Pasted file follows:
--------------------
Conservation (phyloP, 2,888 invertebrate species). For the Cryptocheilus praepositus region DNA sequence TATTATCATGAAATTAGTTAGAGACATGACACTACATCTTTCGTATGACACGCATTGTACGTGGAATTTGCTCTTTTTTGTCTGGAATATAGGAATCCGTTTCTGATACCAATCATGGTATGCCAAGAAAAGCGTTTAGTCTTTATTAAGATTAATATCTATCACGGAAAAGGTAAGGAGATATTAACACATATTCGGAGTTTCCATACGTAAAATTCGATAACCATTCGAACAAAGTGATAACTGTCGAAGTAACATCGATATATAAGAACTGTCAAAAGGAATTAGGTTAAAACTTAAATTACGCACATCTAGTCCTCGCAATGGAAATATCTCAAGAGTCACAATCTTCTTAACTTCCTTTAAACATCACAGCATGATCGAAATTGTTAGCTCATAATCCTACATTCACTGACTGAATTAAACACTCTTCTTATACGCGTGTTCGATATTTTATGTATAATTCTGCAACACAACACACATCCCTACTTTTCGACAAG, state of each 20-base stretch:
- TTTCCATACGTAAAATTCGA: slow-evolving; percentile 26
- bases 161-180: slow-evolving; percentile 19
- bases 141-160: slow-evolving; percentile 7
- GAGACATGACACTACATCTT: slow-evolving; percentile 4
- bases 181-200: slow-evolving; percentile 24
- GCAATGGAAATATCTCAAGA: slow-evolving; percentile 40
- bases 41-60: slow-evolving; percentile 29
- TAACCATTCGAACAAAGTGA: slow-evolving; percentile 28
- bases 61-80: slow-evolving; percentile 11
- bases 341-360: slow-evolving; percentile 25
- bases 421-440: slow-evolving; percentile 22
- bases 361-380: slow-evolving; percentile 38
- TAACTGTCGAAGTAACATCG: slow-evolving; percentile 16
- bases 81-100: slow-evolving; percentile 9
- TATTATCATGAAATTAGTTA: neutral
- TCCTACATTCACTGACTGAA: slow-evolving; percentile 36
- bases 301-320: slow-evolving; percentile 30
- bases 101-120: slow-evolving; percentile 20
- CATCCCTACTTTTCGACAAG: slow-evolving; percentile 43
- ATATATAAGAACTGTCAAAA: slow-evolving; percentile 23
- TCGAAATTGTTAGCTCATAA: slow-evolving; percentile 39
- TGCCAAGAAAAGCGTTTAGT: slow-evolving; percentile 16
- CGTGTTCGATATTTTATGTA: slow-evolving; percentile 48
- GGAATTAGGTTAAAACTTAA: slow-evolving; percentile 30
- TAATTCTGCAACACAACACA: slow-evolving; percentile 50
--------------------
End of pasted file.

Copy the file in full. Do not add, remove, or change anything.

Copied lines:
Conservation (phyloP, 2,888 invertebrate species). For the Cryptocheilus praepositus region DNA sequence TATTATCATGAAATTAGTTAGAGACATGACACTACATCTTTCGTATGACACGCATTGTACGTGGAATTTGCTCTTTTTTGTCTGGAATATAGGAATCCGTTTCTGATACCAATCATGGTATGCCAAGAAAAGCGTTTAGTCTTTATTAAGATTAATATCTATCACGGAAAAGGTAAGGAGATATTAACACATATTCGGAGTTTCCATACGTAAAATTCGATAACCATTCGAACAAAGTGATAACTGTCGAAGTAACATCGATATATAAGAACTGTCAAAAGGAATTAGGTTAAAACTTAAATTACGCACATCTAGTCCTCGCAATGGAAATATCTCAAGAGTCACAATCTTCTTAACTTCCTTTAAACATCACAGCATGATCGAAATTGTTAGCTCATAATCCTACATTCACTGACTGAATTAAACACTCTTCTTATACGCGTGTTCGATATTTTATGTATAATTCTGCAACACAACACACATCCCTACTTTTCGACAAG, state of each 20-base stretch:
- TTTCCATACGTAAAATTCGA: slow-evolving; percentile 26
- bases 161-180: slow-evolving; percentile 19
- bases 141-160: slow-evolving; percentile 7
- GAGACATGACACTACATCTT: slow-evolving; percentile 4
- bases 181-200: slow-evolving; percentile 24
- GCAATGGAAATATCTCAAGA: slow-evolving; percentile 40
- bases 41-60: slow-evolving; percentile 29
- TAACCATTCGAACAAAGTGA: slow-evolving; percentile 28
- bases 61-80: slow-evolving; percentile 11
- bases 341-360: slow-evolving; percentile 25
- bases 421-440: slow-evolving; percentile 22
- bases 361-380: slow-evolving; percentile 38
- TAACTGTCGAAGTAACATCG: slow-evolving; percentile 16
- bases 81-100: slow-evolving; percentile 9
- TATTATCATGAAATTAGTTA: neutral
- TCCTACATTCACTGACTGAA: slow-evolving; percentile 36
- bases 301-320: slow-evolving; percentile 30
- bases 101-120: slow-evolving; percentile 20
- CATCCCTACTTTTCGACAAG: slow-evolving; percentile 43
- ATATATAAGAACTGTCAAAA: slow-evolving; percentile 23
- TCGAAATTGTTAGCTCATAA: slow-evolving; percentile 39
- TGCCAAGAAAAGCGTTTAGT: slow-evolving; percentile 16
- CGTGTTCGATATTTTATGTA: slow-evolving; percentile 48
- GGAATTAGGTTAAAACTTAA: slow-evolving; percentile 30
- TAATTCTGCAACACAACACA: slow-evolving; percentile 50